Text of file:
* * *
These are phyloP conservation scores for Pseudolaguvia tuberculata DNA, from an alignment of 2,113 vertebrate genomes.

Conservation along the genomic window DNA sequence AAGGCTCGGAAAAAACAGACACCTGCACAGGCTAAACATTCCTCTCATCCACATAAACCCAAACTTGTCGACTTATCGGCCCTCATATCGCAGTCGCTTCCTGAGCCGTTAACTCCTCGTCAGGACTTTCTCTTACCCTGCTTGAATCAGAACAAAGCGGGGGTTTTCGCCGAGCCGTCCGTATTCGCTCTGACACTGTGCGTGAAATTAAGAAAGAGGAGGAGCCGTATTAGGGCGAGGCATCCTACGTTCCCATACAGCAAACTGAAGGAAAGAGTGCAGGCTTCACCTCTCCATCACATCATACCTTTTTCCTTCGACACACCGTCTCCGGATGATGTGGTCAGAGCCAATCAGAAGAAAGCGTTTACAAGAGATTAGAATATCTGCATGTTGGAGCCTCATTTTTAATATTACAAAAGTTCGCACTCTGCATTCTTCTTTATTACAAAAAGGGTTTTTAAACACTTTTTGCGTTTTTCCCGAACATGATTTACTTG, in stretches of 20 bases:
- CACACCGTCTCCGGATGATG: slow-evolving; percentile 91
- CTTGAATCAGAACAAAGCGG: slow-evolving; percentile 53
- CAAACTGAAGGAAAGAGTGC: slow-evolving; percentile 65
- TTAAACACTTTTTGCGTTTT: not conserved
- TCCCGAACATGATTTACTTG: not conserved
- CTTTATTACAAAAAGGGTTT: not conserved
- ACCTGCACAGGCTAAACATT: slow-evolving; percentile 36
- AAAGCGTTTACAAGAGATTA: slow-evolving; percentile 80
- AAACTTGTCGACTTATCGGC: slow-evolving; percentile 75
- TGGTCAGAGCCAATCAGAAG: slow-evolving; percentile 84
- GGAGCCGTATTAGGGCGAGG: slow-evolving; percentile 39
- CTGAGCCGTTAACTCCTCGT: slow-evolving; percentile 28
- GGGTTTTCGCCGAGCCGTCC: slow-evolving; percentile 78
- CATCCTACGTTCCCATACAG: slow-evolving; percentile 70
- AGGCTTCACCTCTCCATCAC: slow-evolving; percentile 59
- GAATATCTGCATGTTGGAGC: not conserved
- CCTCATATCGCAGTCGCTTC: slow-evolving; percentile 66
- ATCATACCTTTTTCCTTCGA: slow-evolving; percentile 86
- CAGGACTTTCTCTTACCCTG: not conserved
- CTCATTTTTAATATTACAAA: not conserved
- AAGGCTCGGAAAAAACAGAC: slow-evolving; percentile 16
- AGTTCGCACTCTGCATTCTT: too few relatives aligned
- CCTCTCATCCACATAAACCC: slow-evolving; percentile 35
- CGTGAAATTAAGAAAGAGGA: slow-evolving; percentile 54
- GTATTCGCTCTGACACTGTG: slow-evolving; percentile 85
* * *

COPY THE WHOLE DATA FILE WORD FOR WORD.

These are phyloP conservation scores for Pseudolaguvia tuberculata DNA, from an alignment of 2,113 vertebrate genomes.

Conservation along the genomic window DNA sequence AAGGCTCGGAAAAAACAGACACCTGCACAGGCTAAACATTCCTCTCATCCACATAAACCCAAACTTGTCGACTTATCGGCCCTCATATCGCAGTCGCTTCCTGAGCCGTTAACTCCTCGTCAGGACTTTCTCTTACCCTGCTTGAATCAGAACAAAGCGGGGGTTTTCGCCGAGCCGTCCGTATTCGCTCTGACACTGTGCGTGAAATTAAGAAAGAGGAGGAGCCGTATTAGGGCGAGGCATCCTACGTTCCCATACAGCAAACTGAAGGAAAGAGTGCAGGCTTCACCTCTCCATCACATCATACCTTTTTCCTTCGACACACCGTCTCCGGATGATGTGGTCAGAGCCAATCAGAAGAAAGCGTTTACAAGAGATTAGAATATCTGCATGTTGGAGCCTCATTTTTAATATTACAAAAGTTCGCACTCTGCATTCTTCTTTATTACAAAAAGGGTTTTTAAACACTTTTTGCGTTTTTCCCGAACATGATTTACTTG, in stretches of 20 bases:
- CACACCGTCTCCGGATGATG: slow-evolving; percentile 91
- CTTGAATCAGAACAAAGCGG: slow-evolving; percentile 53
- CAAACTGAAGGAAAGAGTGC: slow-evolving; percentile 65
- TTAAACACTTTTTGCGTTTT: not conserved
- TCCCGAACATGATTTACTTG: not conserved
- CTTTATTACAAAAAGGGTTT: not conserved
- ACCTGCACAGGCTAAACATT: slow-evolving; percentile 36
- AAAGCGTTTACAAGAGATTA: slow-evolving; percentile 80
- AAACTTGTCGACTTATCGGC: slow-evolving; percentile 75
- TGGTCAGAGCCAATCAGAAG: slow-evolving; percentile 84
- GGAGCCGTATTAGGGCGAGG: slow-evolving; percentile 39
- CTGAGCCGTTAACTCCTCGT: slow-evolving; percentile 28
- GGGTTTTCGCCGAGCCGTCC: slow-evolving; percentile 78
- CATCCTACGTTCCCATACAG: slow-evolving; percentile 70
- AGGCTTCACCTCTCCATCAC: slow-evolving; percentile 59
- GAATATCTGCATGTTGGAGC: not conserved
- CCTCATATCGCAGTCGCTTC: slow-evolving; percentile 66
- ATCATACCTTTTTCCTTCGA: slow-evolving; percentile 86
- CAGGACTTTCTCTTACCCTG: not conserved
- CTCATTTTTAATATTACAAA: not conserved
- AAGGCTCGGAAAAAACAGAC: slow-evolving; percentile 16
- AGTTCGCACTCTGCATTCTT: too few relatives aligned
- CCTCTCATCCACATAAACCC: slow-evolving; percentile 35
- CGTGAAATTAAGAAAGAGGA: slow-evolving; percentile 54
- GTATTCGCTCTGACACTGTG: slow-evolving; percentile 85